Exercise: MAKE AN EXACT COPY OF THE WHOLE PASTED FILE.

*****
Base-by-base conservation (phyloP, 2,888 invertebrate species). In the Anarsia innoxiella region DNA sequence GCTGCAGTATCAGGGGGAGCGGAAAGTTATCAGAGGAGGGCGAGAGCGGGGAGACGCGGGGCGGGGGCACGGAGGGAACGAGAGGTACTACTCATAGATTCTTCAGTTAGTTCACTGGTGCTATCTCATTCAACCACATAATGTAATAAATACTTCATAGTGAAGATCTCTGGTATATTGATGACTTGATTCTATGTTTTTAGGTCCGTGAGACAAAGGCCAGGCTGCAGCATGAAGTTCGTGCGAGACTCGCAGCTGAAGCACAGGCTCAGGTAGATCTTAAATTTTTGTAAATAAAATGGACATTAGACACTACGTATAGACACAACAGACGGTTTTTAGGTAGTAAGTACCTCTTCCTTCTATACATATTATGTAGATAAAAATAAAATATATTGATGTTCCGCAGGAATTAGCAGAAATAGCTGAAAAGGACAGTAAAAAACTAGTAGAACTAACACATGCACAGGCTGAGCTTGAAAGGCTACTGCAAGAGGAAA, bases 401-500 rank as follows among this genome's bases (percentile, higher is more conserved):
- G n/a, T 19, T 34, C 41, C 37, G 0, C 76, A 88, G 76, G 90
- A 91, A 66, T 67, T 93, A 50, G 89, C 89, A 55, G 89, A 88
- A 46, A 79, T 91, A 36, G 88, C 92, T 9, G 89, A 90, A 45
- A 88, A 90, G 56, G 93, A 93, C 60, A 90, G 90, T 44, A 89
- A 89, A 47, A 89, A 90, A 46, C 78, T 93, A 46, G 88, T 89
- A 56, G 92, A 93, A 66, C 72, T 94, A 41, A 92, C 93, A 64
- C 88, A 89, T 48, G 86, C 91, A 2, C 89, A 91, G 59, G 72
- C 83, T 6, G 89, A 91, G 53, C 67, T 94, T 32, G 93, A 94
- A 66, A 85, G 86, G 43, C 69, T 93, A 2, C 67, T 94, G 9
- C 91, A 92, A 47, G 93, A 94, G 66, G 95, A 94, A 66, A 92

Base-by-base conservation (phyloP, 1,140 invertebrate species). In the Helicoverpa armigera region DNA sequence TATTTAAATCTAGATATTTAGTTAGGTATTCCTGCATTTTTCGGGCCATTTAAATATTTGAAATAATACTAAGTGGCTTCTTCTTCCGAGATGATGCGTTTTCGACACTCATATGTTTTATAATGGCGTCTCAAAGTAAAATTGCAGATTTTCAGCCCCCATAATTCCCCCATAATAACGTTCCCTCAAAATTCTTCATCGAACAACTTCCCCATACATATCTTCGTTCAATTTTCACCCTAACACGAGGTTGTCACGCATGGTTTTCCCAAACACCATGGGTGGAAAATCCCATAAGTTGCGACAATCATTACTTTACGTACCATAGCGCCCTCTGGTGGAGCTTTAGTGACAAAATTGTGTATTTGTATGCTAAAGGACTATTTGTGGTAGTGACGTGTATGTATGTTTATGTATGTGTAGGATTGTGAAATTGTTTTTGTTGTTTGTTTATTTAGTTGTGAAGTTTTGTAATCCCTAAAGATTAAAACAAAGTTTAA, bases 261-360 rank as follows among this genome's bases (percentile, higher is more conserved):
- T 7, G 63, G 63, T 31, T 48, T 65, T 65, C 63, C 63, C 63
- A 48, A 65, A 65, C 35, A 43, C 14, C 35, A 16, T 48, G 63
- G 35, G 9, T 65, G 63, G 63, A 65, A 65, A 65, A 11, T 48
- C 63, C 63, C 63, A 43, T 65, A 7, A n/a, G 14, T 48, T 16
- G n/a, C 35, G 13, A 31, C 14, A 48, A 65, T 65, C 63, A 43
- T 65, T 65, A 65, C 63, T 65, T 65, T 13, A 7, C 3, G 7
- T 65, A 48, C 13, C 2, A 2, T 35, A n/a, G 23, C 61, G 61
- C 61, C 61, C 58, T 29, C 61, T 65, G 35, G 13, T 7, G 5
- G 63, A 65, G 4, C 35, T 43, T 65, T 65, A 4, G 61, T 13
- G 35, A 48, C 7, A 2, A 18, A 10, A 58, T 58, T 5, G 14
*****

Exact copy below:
Base-by-base conservation (phyloP, 2,888 invertebrate species). In the Anarsia innoxiella region DNA sequence GCTGCAGTATCAGGGGGAGCGGAAAGTTATCAGAGGAGGGCGAGAGCGGGGAGACGCGGGGCGGGGGCACGGAGGGAACGAGAGGTACTACTCATAGATTCTTCAGTTAGTTCACTGGTGCTATCTCATTCAACCACATAATGTAATAAATACTTCATAGTGAAGATCTCTGGTATATTGATGACTTGATTCTATGTTTTTAGGTCCGTGAGACAAAGGCCAGGCTGCAGCATGAAGTTCGTGCGAGACTCGCAGCTGAAGCACAGGCTCAGGTAGATCTTAAATTTTTGTAAATAAAATGGACATTAGACACTACGTATAGACACAACAGACGGTTTTTAGGTAGTAAGTACCTCTTCCTTCTATACATATTATGTAGATAAAAATAAAATATATTGATGTTCCGCAGGAATTAGCAGAAATAGCTGAAAAGGACAGTAAAAAACTAGTAGAACTAACACATGCACAGGCTGAGCTTGAAAGGCTACTGCAAGAGGAAA, bases 401-500 rank as follows among this genome's bases (percentile, higher is more conserved):
- G n/a, T 19, T 34, C 41, C 37, G 0, C 76, A 88, G 76, G 90
- A 91, A 66, T 67, T 93, A 50, G 89, C 89, A 55, G 89, A 88
- A 46, A 79, T 91, A 36, G 88, C 92, T 9, G 89, A 90, A 45
- A 88, A 90, G 56, G 93, A 93, C 60, A 90, G 90, T 44, A 89
- A 89, A 47, A 89, A 90, A 46, C 78, T 93, A 46, G 88, T 89
- A 56, G 92, A 93, A 66, C 72, T 94, A 41, A 92, C 93, A 64
- C 88, A 89, T 48, G 86, C 91, A 2, C 89, A 91, G 59, G 72
- C 83, T 6, G 89, A 91, G 53, C 67, T 94, T 32, G 93, A 94
- A 66, A 85, G 86, G 43, C 69, T 93, A 2, C 67, T 94, G 9
- C 91, A 92, A 47, G 93, A 94, G 66, G 95, A 94, A 66, A 92

Base-by-base conservation (phyloP, 1,140 invertebrate species). In the Helicoverpa armigera region DNA sequence TATTTAAATCTAGATATTTAGTTAGGTATTCCTGCATTTTTCGGGCCATTTAAATATTTGAAATAATACTAAGTGGCTTCTTCTTCCGAGATGATGCGTTTTCGACACTCATATGTTTTATAATGGCGTCTCAAAGTAAAATTGCAGATTTTCAGCCCCCATAATTCCCCCATAATAACGTTCCCTCAAAATTCTTCATCGAACAACTTCCCCATACATATCTTCGTTCAATTTTCACCCTAACACGAGGTTGTCACGCATGGTTTTCCCAAACACCATGGGTGGAAAATCCCATAAGTTGCGACAATCATTACTTTACGTACCATAGCGCCCTCTGGTGGAGCTTTAGTGACAAAATTGTGTATTTGTATGCTAAAGGACTATTTGTGGTAGTGACGTGTATGTATGTTTATGTATGTGTAGGATTGTGAAATTGTTTTTGTTGTTTGTTTATTTAGTTGTGAAGTTTTGTAATCCCTAAAGATTAAAACAAAGTTTAA, bases 261-360 rank as follows among this genome's bases (percentile, higher is more conserved):
- T 7, G 63, G 63, T 31, T 48, T 65, T 65, C 63, C 63, C 63
- A 48, A 65, A 65, C 35, A 43, C 14, C 35, A 16, T 48, G 63
- G 35, G 9, T 65, G 63, G 63, A 65, A 65, A 65, A 11, T 48
- C 63, C 63, C 63, A 43, T 65, A 7, A n/a, G 14, T 48, T 16
- G n/a, C 35, G 13, A 31, C 14, A 48, A 65, T 65, C 63, A 43
- T 65, T 65, A 65, C 63, T 65, T 65, T 13, A 7, C 3, G 7
- T 65, A 48, C 13, C 2, A 2, T 35, A n/a, G 23, C 61, G 61
- C 61, C 61, C 58, T 29, C 61, T 65, G 35, G 13, T 7, G 5
- G 63, A 65, G 4, C 35, T 43, T 65, T 65, A 4, G 61, T 13
- G 35, A 48, C 7, A 2, A 18, A 10, A 58, T 58, T 5, G 14